BRICS no longer exists: the time of BRICS+ has come. But to make this informal forum into a structured reality, one capable of withstanding bumps and games, a radical rethinking of its purposes and its current skeleton is needed, writes Emanuel Pietrobon.
The Johannesburg summit has been a tremendous success, and it will be remembered as the long-awaited watershed event of the BRICS. Not only have external interferences aimed at boycotting Russian participation and sowing discord between India and China failed, but the five countries unanimously agreed on an expansion that has the potential to convert the group into a kind of “strategic natural resources super-cartel”, an all-resource OPEC on steroids with the potential to make the 1973 energy crisis look like a joke.
From 2024 onwards, BRICS+ will account for 44.4% of the world population and for 37.3% of the world’s GDP, with its overall natural endowment capable of leading, as anticipated, to a world-challenging super-OPEC: home to 79% of the world’s aluminium output and 77% of palladium production, 75% of the world’s manganese and 50% of its graphite, approximately 50% of the world’s gas reserves, 44.3% of the world’s oil reserves and 41% of oil production, more than 50% of global food production, 38.8% of total global industrial production, over 30% of the world’s nickel reserves, four-fifths of all rare earth reserves, one-fifth of global lithium production and one-tenth of the world’s copper.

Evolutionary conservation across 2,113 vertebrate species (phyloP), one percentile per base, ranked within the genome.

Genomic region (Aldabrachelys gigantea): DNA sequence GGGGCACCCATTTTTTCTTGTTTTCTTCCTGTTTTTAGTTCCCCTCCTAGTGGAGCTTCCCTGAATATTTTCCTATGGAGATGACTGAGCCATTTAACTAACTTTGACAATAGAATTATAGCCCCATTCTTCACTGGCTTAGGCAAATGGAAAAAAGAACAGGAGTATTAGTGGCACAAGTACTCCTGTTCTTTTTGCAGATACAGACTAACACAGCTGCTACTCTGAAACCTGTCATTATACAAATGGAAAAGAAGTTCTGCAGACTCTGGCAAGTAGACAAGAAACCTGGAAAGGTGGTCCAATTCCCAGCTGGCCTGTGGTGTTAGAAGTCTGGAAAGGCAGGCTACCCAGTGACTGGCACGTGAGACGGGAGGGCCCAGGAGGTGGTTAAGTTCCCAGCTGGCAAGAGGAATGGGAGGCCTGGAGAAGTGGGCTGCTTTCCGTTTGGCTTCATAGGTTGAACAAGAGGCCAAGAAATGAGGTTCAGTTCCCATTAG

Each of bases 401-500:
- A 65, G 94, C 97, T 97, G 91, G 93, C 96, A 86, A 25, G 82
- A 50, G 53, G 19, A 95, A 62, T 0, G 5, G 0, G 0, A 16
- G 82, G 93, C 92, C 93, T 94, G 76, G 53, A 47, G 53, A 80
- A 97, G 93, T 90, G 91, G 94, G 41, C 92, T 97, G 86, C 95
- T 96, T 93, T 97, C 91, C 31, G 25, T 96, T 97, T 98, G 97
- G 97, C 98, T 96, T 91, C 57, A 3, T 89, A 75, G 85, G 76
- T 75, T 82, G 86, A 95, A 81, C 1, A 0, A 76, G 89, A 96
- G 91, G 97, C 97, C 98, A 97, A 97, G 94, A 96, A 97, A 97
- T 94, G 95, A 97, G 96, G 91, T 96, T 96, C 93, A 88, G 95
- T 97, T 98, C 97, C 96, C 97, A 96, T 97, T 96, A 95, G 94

Common energy considerations and long-term geo-economic goals (de-dollarisation) are the main driving reasons for the BRICS’ existence and its first enlargement, but (much) more is needed if the aspiring G7 rival hopes to win the battle for the de-Westernisation of the world. The West wasn’t built overnight: it is an artificial creation held together by a widespread network of agencies, bodies, NGOs, institutions, schools and programmes — this is the secret recipe for the success of the Western project and it is also the weakness of all the others who, over time, have tried to challenge it.
For the BRICS+ to become a truly disruptive force, a world-overturning coalition for change, a Western-model system of intergenerational transmission of values is required.
Learning from the West
Hollywood is undisputedly the US’ strongest machine of soft power projection. It significantly helped the US to spread its values and promote its narratives worldwide, especially in the war-torn Western Europe of the early 1950s. Its role in building a common identity among Western Europeans, the Judeo-Christian, White-populated West, has been enormous. The BRICS+ has nothing like a unified entertainment industry and it never will — too many different cultures, no superpower with hegemonic ambitions over the rest, etc. However, something can still be done: entertainment industries working together to make movies and other products capable of instilling sentiments in the public in favour of the BRICS cause and reducing tensions among members. A sort of BRICS mythology needs to be created, and Hollywood is very instructive in this regard.